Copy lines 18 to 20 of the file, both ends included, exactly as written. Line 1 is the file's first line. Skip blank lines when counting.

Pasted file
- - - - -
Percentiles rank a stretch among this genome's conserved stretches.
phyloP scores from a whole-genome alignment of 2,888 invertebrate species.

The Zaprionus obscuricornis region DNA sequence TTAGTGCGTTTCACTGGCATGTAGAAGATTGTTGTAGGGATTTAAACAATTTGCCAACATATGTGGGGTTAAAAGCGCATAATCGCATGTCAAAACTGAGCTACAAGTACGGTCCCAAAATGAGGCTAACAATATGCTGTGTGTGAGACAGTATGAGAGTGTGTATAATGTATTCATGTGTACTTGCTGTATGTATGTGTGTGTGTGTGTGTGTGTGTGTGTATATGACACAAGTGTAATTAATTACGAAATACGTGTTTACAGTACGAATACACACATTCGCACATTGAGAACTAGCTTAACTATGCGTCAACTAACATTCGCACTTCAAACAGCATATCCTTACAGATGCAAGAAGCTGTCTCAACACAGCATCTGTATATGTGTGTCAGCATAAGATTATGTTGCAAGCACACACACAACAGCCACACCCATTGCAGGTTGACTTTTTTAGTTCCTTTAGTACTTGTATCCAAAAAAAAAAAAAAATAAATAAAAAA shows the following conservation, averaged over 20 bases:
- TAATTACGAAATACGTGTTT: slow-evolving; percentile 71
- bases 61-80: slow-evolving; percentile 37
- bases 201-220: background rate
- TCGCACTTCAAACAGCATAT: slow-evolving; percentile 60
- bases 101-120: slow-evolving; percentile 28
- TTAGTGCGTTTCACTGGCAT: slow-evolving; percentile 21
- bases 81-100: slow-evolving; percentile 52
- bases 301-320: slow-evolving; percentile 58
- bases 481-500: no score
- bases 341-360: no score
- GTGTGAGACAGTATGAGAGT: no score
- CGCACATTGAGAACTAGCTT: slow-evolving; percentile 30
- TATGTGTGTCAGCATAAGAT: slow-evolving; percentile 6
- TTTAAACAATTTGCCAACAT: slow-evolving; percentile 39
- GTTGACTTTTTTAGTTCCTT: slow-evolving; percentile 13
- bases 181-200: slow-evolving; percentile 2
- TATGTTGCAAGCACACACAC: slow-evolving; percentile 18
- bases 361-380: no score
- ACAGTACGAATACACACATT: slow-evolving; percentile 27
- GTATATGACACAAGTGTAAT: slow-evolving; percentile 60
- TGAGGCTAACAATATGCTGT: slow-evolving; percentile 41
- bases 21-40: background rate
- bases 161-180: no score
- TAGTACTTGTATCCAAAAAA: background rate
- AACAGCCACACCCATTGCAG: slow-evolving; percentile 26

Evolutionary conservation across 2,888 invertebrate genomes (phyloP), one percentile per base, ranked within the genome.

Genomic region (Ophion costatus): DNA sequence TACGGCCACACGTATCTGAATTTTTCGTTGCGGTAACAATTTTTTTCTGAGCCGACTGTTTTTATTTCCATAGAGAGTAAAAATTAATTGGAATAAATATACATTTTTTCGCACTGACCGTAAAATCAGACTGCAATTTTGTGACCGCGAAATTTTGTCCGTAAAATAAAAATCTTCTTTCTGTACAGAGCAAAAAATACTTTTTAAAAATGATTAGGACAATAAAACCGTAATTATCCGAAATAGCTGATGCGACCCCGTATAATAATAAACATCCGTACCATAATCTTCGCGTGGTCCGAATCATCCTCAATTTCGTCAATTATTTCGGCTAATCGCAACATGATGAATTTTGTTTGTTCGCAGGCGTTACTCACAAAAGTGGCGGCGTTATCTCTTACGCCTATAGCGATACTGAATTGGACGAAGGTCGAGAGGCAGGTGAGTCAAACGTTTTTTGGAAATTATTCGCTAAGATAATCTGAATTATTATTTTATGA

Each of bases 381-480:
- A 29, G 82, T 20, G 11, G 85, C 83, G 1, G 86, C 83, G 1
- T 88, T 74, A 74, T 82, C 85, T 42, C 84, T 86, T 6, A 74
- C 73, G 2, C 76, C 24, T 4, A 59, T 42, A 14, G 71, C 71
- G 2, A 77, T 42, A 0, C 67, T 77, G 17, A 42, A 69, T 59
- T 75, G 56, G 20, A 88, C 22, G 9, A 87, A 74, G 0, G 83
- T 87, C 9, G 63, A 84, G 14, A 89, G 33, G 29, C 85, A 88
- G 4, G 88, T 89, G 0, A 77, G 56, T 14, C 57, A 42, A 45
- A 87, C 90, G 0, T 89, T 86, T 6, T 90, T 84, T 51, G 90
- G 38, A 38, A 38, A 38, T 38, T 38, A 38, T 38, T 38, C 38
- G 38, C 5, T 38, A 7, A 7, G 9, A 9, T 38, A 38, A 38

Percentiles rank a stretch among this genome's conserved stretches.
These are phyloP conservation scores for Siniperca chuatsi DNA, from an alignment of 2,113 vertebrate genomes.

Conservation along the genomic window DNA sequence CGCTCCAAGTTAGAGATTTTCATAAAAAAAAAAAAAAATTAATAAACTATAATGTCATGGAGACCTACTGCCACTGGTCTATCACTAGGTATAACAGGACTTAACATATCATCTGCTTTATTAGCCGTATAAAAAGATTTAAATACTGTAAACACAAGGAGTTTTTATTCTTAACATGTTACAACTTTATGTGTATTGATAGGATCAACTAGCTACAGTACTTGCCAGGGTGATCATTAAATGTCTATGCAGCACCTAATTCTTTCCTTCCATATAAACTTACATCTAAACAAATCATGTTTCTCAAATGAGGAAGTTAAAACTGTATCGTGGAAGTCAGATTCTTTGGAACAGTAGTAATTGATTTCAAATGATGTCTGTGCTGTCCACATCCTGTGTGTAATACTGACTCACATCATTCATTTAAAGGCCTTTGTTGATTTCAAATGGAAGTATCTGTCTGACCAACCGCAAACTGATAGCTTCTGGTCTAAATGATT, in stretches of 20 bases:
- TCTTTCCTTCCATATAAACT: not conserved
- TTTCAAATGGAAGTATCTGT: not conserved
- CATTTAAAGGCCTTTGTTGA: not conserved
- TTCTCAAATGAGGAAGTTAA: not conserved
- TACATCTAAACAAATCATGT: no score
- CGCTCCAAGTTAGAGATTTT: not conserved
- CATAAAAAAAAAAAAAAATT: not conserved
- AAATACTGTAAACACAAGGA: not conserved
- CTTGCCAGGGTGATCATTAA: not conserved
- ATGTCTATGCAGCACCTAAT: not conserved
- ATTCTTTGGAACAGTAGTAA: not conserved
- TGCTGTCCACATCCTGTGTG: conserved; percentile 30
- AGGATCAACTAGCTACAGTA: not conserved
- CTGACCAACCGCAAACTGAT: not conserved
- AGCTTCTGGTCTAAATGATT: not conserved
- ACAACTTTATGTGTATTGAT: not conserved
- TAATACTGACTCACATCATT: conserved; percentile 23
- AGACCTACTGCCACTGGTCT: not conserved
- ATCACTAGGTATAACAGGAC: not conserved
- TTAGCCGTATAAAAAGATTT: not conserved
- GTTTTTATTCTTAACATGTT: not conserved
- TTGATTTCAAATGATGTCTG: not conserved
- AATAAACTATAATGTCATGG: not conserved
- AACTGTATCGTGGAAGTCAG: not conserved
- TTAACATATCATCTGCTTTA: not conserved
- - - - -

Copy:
- GTTGACTTTTTTAGTTCCTT: slow-evolving; percentile 13
- bases 181-200: slow-evolving; percentile 2
- TATGTTGCAAGCACACACAC: slow-evolving; percentile 18